Is. 60:1-6; Ps. 72; Eph. 2:2-3a, 5-6; Mt. 2:1-12
(Audio recorded live, 8 January 2023)
They departed for their country by another way. Today, we celebrate the Epiphany of the Lord, the day on which Jesus was revealed as the light to the Gentiles. One of the antiphons from the Liturgy of the Hours for today’s feast reads: “Seeing the star, the wise men said: This must signify the birth of some great king. Let us search for him and lay our treasures at his feet: gold, frankincense and myrrh.” Indeed, this sums up not only what happened, but what was to happen for the people of all nations, namely that they would see the light which is Jesus Christ, hand their treasures over to him, and most importantly, depart for their country by another way. That way is the way of Jesus Christ; those treasures are the many gifts and talents we share with one another as the People of God; and we ourselves depart from errant ways by following in the footsteps of Christ.
The significance of the wise men coming from the East is that they represent the Gentiles. They were among the first Gentiles to come and give homage to Jesus. The Gentile peoples practiced pagan forms of religion. They often sought to connect spiritually with some deity, whether it be a god of the rain, god of the wind, god of the Sun, or the like. Paganism also had deep roots in stargazing and astrology. This is why the wise men noticed the Star of Bethlehem, which led them to Jesus. In some sense, all of God’s creation leads us to Christ. When we see the beauty of God’s creation—the petals of a flower, the perfect geometry of a pine cone, the kaleidoscope of colors we see during a sunset—these are all vestiges of God’s fingerprint on creation. But, they all pale in comparison with what the wise men saw: the child with Mary his mother.
There is perhaps no more meaningful image than a mother and her child. Have you ever noticed how often we see this imagery in the Church? Over and over again, we see Mary holding the baby Jesus. And when we see her holding Jesus, it is never to possess him as if to keep him for herself, rather, she holds Jesus in front of her, as she offers him to the world. For it was through her that Jesus took flesh and became man. The Incarnation of our Blessed Lord is the light of Jerusalem and the light to the Gentiles. This is so that all nations may come to know the Truth, and as St. Paul says, “that at the name of Jesus every knee should bend, of those in heaven and on earth and under the earth, and every tongue confess that Jesus Christ is Lord, to the glory of God the Father” (Phil. 2:10-11). Infant though he was, the wise men recognized this and they left forever changed.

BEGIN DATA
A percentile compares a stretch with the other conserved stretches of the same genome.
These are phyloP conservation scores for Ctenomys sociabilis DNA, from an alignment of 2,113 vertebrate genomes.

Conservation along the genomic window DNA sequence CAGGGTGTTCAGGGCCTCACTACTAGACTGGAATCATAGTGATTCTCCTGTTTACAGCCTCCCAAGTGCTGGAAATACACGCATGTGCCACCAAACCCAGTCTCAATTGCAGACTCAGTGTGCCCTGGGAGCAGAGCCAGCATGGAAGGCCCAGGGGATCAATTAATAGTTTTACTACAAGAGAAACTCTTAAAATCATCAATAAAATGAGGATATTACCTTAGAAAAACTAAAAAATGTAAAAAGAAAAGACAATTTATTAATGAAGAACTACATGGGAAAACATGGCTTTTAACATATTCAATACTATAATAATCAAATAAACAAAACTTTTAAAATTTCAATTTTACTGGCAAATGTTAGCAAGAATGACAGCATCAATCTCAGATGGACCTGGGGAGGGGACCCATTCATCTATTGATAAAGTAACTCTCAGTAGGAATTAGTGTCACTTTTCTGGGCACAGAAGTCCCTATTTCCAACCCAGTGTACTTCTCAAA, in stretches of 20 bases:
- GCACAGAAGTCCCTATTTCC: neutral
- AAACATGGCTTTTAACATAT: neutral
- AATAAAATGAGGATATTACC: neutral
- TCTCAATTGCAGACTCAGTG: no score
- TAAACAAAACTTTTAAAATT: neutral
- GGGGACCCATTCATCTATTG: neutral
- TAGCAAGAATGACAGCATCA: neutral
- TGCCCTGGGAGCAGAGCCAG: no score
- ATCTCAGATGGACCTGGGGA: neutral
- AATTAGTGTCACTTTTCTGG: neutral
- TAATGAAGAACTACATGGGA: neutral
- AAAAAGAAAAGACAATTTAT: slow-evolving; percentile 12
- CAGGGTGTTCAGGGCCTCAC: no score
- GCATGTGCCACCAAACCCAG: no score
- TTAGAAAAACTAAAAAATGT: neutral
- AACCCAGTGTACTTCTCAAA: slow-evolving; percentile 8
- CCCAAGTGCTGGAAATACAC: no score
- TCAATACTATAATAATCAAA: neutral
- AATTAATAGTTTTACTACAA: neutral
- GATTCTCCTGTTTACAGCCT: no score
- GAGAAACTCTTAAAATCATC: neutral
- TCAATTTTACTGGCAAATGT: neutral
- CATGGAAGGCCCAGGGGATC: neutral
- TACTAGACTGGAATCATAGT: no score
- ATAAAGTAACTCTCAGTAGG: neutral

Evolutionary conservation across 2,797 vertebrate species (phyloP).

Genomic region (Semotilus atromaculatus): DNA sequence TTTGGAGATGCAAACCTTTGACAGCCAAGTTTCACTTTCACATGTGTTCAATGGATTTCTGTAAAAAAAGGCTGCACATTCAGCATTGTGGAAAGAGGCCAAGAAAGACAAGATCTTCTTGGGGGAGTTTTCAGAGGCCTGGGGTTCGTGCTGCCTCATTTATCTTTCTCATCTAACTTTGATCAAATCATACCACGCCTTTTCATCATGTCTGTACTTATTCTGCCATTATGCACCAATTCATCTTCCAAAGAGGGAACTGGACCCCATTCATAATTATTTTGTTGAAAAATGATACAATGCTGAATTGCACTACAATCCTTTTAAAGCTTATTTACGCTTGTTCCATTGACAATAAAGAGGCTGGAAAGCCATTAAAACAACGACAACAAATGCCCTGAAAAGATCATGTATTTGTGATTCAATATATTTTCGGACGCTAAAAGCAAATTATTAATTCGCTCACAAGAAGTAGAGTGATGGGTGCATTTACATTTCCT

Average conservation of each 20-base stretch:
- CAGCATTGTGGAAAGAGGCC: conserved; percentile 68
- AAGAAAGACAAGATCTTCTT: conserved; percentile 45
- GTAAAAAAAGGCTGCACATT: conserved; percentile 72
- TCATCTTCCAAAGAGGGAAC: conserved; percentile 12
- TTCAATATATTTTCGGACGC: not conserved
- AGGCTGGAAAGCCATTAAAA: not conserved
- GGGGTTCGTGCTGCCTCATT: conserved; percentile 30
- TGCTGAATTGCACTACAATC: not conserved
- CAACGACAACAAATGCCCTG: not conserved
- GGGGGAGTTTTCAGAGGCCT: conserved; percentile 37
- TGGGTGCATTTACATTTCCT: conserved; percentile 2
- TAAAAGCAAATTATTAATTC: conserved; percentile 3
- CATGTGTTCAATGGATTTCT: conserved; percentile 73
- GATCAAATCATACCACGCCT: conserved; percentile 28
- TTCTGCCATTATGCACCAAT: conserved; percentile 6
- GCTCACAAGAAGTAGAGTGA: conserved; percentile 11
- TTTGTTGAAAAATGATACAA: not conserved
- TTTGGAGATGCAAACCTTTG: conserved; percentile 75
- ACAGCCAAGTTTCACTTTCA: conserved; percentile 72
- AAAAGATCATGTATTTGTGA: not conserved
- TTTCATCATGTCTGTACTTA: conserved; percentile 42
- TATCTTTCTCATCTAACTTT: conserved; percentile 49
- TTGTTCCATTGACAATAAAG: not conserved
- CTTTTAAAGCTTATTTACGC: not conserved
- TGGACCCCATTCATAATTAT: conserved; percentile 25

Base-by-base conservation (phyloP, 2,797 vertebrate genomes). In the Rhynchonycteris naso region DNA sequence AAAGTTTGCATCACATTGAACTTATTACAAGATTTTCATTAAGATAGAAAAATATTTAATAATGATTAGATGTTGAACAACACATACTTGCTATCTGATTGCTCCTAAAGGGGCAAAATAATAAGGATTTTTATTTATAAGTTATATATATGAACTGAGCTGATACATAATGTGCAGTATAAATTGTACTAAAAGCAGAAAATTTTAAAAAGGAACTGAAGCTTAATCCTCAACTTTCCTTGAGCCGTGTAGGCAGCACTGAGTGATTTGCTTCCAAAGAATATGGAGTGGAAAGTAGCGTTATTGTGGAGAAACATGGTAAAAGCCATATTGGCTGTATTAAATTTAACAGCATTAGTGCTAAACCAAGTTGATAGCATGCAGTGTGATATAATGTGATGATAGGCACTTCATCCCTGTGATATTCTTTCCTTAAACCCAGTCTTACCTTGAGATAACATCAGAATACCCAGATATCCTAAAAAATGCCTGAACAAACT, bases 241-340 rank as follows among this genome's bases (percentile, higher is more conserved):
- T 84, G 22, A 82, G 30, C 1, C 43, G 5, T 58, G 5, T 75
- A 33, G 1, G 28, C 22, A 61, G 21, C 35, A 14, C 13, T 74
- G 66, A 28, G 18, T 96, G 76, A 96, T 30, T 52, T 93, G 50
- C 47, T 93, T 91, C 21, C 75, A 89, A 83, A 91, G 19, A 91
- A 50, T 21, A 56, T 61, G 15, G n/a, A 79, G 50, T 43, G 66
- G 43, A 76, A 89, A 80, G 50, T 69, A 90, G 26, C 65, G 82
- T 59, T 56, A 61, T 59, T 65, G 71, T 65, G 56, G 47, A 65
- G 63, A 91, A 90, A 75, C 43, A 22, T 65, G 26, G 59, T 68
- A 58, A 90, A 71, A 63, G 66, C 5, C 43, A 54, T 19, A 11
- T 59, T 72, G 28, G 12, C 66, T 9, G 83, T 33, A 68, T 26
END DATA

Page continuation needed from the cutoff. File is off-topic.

What about us? Do we recognize Christ as our King? Do we look at the images of Mary holding Jesus and see how he has come not only into the world, but into our hearts? Are we allowing Jesus to transform our hearts so we can return by another way? At the beginning of the year, it is good to take stock of where we are on the path of Christ. Are we going our own way or his? His way is the way of empathy, compassion, and love. Have we grown bitter over the last few years? Is the NEWS making us angry? Have we forgotten the great commandments to love God and love our neighbor? These are all good questions to ask, and if we find ourselves falling into temptation, to bitterness, to resentment, we do well to work against it with the grace of God. Now is as good a time as any to make some positive changes in our life. And so, we do well to work hard at our Christian life, to constantly evaluate it, to nurture it, and to allow God to transform us. When we put in the work, as the wise men did, traveling great distances, we too will encounter Christ. And such an encounter leaves us forever changed.
And so, as we continue to reflect on the awesome meaning of the wise men’s encounter with the child Jesus, let us also reflect on the awesome reality of his True Presence among us in the Eucharist. May our encounter with the Lord today help us to return home by another way, transformed by his grace, renewed in our love and devotion to him who was born to offer his life so that we may enjoy the fullness of life through him.